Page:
Boucherie is on Jeanette just off Carrollton. They are open for both lunch and dinner. Get the Mussels w/Collard Greens, Fries w/Parm, Boudin Balls, Pulled Pork Cake, Brisket, Smoked Scallops and the ChocBacon Brownie. The Cote du Rhone works well here.

    Or, head to Mid-City for Mandina's on Canal St. for turtle soup, oyster po boys, and trout or Parkway Bakery and Tavern for the best roast beef po boys.
    (Mandina's is cash only.

    In the CBD, across Canal St from Fr. Qtr., try Rambla in the International House Hotel for great tapas, Luke on St. Charles for oysters at the bar, duck and rabbit pate, choucroûte maison, and moules and frites, Domenica in The Roosevelt for goat cheese stuffed squash blossoms, grilled radicchio, and any of the pastas and pizzas. If you are in town for lunch Friday, Restaurant August has a 3 course for $20.09 that is stellar. Other places: Herbsaint and Cochon (both Donald Link restaurants), Rio Mar, La Boca, a Mano (all Adolfo Garcia's restaurants).

    6 Replies
    1. re: edible complex

      @ edible complex: MAH-don-na! That's quite an impressive compendium!

      1. re: edible complex

        Yes, thanks so much, this is terrific. I can't imagine anyone coming up with a better assortment than this.
        of course what you left off that I hear is still open, and maybe it is more appealing to us out-of-towners than to the locals, is Mother's.

        1. re: robinsilver

          I believe that was a list of restaurants that edible recommends. Mother's was omitted, I'm sure, because it is not.

          1. re: BayouTeche

            I work a block from there and ate there two or three times (fed jury duty food delivery). Horrible. How you can have a poboy dripping wet with gravy but still dry is beyond me. Greasy jambalaya too. I can find much better a block in any direction from my office.

          2. re: robinsilver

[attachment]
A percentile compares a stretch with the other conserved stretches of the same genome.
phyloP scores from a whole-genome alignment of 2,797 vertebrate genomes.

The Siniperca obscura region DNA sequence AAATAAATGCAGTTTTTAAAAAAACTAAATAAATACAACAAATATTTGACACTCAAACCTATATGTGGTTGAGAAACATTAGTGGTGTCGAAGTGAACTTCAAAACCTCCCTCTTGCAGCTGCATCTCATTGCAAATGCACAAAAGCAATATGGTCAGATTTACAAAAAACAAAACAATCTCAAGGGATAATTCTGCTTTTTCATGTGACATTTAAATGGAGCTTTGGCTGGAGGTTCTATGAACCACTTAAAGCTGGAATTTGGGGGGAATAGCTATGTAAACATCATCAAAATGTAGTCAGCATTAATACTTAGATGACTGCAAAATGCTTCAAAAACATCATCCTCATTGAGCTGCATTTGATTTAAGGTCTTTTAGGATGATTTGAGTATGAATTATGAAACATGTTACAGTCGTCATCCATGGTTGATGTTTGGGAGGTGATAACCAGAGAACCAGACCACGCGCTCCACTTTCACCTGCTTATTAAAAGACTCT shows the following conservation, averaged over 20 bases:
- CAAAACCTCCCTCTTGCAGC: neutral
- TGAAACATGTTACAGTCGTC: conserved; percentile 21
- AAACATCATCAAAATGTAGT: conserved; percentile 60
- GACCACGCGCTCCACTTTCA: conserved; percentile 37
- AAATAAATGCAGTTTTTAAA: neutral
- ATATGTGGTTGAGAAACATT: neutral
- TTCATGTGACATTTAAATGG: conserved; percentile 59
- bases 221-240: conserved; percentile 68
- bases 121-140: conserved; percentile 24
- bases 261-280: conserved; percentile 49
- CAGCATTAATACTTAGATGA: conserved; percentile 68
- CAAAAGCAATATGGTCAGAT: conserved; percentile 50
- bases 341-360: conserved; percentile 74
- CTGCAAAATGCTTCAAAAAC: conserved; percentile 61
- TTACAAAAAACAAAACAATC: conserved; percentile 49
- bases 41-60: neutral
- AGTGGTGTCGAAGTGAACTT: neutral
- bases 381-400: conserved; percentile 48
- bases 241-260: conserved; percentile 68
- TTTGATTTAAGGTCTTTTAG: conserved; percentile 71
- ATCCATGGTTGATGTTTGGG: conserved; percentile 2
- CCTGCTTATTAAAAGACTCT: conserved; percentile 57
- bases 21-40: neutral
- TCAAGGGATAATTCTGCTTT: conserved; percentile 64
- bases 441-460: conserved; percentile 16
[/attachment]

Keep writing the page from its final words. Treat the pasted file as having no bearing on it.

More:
I don't do Mother's, so it is not on my list.

            1. re: edible complex

              And EC, you are better for that! I understand, and also underwrite the omission.


        2. What is the deal with shrimp and grits everywhere? Done right, it's tasty ( i had the CP version at lunch recently and quite enjoyed it) . But I don't recall it being a traditional gulf coast dish. Is it just one of those Southern regional dishes that anyone from the north figures is everywhere? Grillades and grits, or as we call it over the state line in east Texas, 'breakfast steak' and grits-- is traditional but I'm not sure if it's a popular restaurant dish. I'd love to see a proper veal version of that on a menu!

          5 Replies
          1. re: superk

            You might be right superk. I was actually thinking of that, is it southern, or is it a traditional NO dish? Probably the former, but I just wanted to give everyone an idea of what our tastes are. Mostly it is that okra is one of my "I hate" foods, even though it is an ingredient in most gumbos, which I believe is from LA.

            1. re: robinsilver

              Shrimp and grits is not a traditional New Orleans food. It originated in the Low Country of South Carolina and is considered Low Country cuisine.

              1. re: decolady

                You are exactly right. Grits and grillades is ours, shrimp and grits is theirs

            2. re: superk

              Just had the grillades and grits for brunch at Brennan's on Superbowl Sunday, it was outstanding.

              1. re: superk

                Going back to my youth (very long ago), it was not something that one was likely to see. Over the recent decades, it has come front and center. We now encounter it all through the Tidewater, down to northern FL, and then around the Keys to Texas.